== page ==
Shown: Spring to fall, 'Kingswood Torch' makes a dramatic counterpart to a long-blooming 'Ruby Glow' pentas.
Pierson, too, pops coleus into pots, cheering up the same burgundy-colored 'Garnet Robe' with the pastel hues of 'Spreading Salmon' impatiens and 'Endless Summer' hydrangea. She also tops a curvy, footed urn with tiers of variegated coleus that pick up one another's color cues; one favorite combination offers rust-and-green 'Brownie Points' as the transition between speckled yellow-green 'Dappled Apple' and rosy-mint 'Pink Chaos.'
Just be sure to carefully evaluate your light conditions and available planting space before making any plant purchases. "A large coleus, like 'Big Blonde,' for instance, will overtake other plants fast," Pierson says, "while small ones, like 'Lion Fish' (3), can get swamped and buried just as quickly in a pot." She advises gardeners to give new plants elbow room and prune them freely when they sprout flower stalks or grow leggy. Water when soil feels dry to the touch, but don't overfeed, which makes plants "tastier to insects," Pierson warns. Should pests, such as spider mites, show up, she suggests spraying a natural horticultural oil on the undersides of foliage.
Shown: (1) 'Duke of Swirl'; (2) 'Juicy Lucy'; (3) 'Lion Fish'
Coleus is technically a tender perennial and not cold hardy in much of the country, so many gardeners simply grow it as an annual. But even in wintry climes, you can keep favorite plants going by taking cuttings in early fall to propagate indoors. When the weather warms, they'll be ready to hit the garden once more, dressed in their summer best.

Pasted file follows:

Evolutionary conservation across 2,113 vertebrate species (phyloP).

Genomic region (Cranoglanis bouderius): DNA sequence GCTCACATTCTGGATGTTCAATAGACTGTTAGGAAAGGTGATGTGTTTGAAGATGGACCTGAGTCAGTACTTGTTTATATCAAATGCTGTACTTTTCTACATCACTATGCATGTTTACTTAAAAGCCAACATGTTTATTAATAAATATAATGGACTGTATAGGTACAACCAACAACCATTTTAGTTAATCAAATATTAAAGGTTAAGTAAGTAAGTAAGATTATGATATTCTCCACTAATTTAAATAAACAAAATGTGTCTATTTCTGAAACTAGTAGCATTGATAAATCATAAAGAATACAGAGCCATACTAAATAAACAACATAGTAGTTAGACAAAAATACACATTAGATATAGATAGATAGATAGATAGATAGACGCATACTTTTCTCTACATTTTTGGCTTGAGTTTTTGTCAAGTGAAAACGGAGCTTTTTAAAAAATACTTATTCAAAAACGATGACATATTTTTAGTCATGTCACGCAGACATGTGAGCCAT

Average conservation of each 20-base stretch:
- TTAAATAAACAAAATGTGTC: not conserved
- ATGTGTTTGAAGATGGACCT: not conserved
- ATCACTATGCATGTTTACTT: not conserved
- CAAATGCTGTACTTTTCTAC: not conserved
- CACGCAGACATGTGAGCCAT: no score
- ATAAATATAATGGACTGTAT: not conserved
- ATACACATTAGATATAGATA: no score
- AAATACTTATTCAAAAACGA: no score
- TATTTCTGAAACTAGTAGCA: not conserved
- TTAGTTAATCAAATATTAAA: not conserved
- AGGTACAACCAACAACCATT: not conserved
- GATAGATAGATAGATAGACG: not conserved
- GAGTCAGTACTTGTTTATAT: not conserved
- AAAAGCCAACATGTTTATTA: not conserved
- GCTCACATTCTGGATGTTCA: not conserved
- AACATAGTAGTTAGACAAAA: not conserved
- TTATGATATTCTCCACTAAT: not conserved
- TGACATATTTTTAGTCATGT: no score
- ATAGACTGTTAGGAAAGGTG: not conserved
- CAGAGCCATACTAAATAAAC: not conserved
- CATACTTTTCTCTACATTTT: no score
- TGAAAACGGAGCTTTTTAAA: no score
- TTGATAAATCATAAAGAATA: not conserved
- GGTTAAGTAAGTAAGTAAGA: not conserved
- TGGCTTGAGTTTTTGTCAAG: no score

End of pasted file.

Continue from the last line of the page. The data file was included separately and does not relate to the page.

Shown: The soft lavender hues and delicately arching habits of the surrounding flowers have a mellowing effect on mounds of 'Rustic Orange' and 'Trusty Rusty' coleus.
Green-edged 'Garnet Robe' picks up the pinkish tones in a late-season 'Endless Summer' hydrangea.
'Red Coral' is one of many in the Under the Sea Series that boasts fanciful reef-like foliage.
'Alligator Tears,' with its crisp white centers and fresh green rims, cools down this hot-colored combo.
'Zesty Zucchini' is one of many new introductions that grows as happily in sun as it does in shade.
With its bold coloring and scalloped edges, 'Trusty Rusty' has plenty of allure—but, fortunately, not for deer, which would rather snack on hostas than coleus.
A vibrant mix of coleus, including a potted 'Bone Fish,' softens the edges of these lightly shaded steps.
The purple-and-yellow-flecked foliage of a 'Duke of Swirl' coleus serves as the mediator between a moody 'Midnight Rambler' and a peppy 'Juicy Lucy.'
The soft, reddish-purple blooms of a tall verbena peek through the foliage of a 'Bronze Pagoda' coleus, harmonizing beautifully.
Perhaps you want more of a hard-to-find variety or look forward to swapping starts with friends. Either way, propagating coleus cuttings in water couldn't be easier.
Step 1. Use clean scissors to cut a robust, 2- to 3-inch shoot from the center of the plant and above a leaf node. Pinch off all but one or two pairs of leaves toward the top of the cutting.
Place the cut stem in a glass container filled with room-temperature water so that the leaves remain dry and exposed to the air. Set the container in front of a window that gets plenty of indirect sunlight. Top off the water periodically, replacing it if it grows cloudy.
When roots have grown several inches long, after roughly two weeks, plant the cutting in potting soil.